“We share a deep interest in maintaining peace, prosperity and stability in the Asia Pacific region and we have worked closely together to counter terrorism in Iraq and Afghanistan. The United States is our third-largest individual trading partner.
“We welcome Secretary Tillerson’s visit as a chance to strengthen the close relationship between New Zealand and the United States, to discuss some of the world’s most pressing issues, and to further promote our economic ties,” Mr Brownlee says.
Foreign Minister Gerry Brownlee will travel to Fiji today to meet with Prime Minister Frank Bainimarama.
“I last visited Fiji in December 2014 as Defence Minister and am looking forward to discussing a range of matters with Prime Minister Bainimarama,” Mr Brownlee says.
“These will include regional issues, our Defence and disaster risk reduction ties, and New Zealand’s aid and development programme.
“The Royal New Zealand Navy has recently deployed inshore patrol vessel HMNZS Hawea to Fiji for six months to help bolster the nation’s maritime security and to protect its fisheries.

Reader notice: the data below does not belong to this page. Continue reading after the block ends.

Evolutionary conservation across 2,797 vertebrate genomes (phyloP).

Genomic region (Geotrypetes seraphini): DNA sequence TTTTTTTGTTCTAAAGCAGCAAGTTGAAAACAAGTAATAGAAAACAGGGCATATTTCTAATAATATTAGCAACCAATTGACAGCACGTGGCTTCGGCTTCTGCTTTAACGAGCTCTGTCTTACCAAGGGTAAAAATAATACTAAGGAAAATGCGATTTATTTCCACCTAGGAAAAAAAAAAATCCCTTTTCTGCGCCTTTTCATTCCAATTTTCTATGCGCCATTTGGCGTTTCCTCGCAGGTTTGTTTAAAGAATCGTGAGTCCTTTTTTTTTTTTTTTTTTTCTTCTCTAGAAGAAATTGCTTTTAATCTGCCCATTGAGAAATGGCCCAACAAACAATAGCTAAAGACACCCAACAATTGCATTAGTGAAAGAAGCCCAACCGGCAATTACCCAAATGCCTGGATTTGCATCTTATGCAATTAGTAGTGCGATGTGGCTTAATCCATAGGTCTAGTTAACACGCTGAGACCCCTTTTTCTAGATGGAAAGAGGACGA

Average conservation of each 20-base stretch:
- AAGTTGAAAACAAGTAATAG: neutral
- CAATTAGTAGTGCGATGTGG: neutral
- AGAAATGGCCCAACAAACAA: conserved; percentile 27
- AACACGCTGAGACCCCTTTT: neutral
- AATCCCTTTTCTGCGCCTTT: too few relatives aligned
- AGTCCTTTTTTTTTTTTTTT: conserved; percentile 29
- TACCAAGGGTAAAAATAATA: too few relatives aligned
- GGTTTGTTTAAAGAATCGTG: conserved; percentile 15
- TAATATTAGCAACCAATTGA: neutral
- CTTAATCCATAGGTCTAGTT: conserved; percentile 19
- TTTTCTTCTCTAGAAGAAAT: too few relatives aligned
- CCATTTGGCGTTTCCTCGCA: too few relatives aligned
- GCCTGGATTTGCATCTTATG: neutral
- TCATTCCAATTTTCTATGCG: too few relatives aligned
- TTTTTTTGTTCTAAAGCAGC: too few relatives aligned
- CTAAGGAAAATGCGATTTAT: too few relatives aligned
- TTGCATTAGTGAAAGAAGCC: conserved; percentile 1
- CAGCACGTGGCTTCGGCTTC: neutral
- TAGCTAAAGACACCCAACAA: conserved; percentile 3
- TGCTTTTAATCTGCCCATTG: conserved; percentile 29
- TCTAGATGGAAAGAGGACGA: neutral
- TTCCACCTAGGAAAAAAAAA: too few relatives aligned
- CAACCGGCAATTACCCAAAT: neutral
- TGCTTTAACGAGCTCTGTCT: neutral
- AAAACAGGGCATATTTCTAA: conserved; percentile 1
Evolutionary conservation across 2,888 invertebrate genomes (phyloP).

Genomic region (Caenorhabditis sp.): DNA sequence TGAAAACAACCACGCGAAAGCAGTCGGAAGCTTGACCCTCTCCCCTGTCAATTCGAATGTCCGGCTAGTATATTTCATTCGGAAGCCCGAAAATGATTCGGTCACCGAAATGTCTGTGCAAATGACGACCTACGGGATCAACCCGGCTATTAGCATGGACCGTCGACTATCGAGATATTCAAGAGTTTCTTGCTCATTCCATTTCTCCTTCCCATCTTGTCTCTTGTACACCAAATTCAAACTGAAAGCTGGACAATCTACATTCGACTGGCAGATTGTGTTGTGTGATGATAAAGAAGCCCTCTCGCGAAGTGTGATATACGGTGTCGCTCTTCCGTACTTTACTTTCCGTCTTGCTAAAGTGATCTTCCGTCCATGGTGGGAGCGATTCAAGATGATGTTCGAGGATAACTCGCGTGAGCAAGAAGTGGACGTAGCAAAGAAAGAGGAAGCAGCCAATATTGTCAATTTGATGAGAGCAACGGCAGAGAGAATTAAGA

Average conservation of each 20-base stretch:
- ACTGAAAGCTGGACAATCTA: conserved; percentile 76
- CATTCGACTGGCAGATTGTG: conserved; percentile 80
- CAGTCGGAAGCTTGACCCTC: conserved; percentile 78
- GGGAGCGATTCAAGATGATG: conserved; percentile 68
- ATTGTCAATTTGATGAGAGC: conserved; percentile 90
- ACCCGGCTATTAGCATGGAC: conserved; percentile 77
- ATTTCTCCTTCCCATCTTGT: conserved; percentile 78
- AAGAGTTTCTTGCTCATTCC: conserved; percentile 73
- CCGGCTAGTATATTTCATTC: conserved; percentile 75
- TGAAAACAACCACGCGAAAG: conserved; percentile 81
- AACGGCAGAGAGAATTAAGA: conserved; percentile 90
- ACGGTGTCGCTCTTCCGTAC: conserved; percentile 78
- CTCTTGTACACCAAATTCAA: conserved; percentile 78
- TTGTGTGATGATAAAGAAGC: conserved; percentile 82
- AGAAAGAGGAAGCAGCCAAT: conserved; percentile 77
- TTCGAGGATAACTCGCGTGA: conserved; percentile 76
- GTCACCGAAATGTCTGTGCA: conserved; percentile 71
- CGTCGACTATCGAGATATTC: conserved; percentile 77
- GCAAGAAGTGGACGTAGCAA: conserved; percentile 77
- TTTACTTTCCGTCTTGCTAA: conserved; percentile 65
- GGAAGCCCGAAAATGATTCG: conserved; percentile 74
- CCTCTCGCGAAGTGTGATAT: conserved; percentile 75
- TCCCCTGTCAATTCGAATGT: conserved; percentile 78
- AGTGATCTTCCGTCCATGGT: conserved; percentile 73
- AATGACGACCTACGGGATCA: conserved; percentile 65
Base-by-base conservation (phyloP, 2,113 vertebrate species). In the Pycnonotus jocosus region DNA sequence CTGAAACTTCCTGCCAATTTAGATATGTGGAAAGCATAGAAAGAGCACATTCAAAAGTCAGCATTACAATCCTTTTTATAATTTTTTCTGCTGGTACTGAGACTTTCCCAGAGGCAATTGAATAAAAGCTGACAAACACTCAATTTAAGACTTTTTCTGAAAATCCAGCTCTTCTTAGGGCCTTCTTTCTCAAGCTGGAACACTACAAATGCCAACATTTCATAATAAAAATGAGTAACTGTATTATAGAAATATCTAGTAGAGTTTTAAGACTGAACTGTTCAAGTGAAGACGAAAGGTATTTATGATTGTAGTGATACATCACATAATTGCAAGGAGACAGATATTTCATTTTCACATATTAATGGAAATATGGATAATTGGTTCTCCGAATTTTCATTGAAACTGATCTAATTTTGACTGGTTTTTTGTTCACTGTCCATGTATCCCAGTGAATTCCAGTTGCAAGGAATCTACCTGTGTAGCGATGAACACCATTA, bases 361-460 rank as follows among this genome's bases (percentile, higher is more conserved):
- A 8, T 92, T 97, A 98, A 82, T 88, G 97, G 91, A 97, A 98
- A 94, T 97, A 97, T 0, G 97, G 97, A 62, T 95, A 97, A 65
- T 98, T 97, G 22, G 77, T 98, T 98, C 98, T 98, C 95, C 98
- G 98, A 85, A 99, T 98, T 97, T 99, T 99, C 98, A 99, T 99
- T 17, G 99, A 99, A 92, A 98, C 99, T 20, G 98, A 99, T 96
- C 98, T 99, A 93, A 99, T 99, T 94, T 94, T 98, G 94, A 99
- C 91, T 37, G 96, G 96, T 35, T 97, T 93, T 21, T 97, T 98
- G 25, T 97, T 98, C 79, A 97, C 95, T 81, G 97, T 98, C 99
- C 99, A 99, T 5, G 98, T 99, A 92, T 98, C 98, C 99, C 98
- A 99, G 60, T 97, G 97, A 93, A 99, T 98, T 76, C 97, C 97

"Fiji is an island nation, like New Zealand, and therefore protecting our maritime borders is extremely important.
“New Zealand’s response to Cyclone Winston in 2016 demonstrated the deep friendship between the people of our two countries. Responding to natural disasters is an area where I believe we could more closely collaborate.
“Fiji is New Zealand’s largest trading partner in the Pacific and a growing number of New Zealand businesses are active there.
“While in Suva I will also meet with Pacific Islands Forum Secretary-General Dame Meg Taylor,” Mr Brownlee says.
New Zealand will provide $200,000 to support emergency relief efforts in Sri Lanka following floods and landslides caused by torrential rains, Foreign Minister Gerry Brownlee has announced.
“Floods and landslides in Sri Lanka have affected almost half a million people, with a death toll of more than 150 and many people missing,” Mr Brownlee says.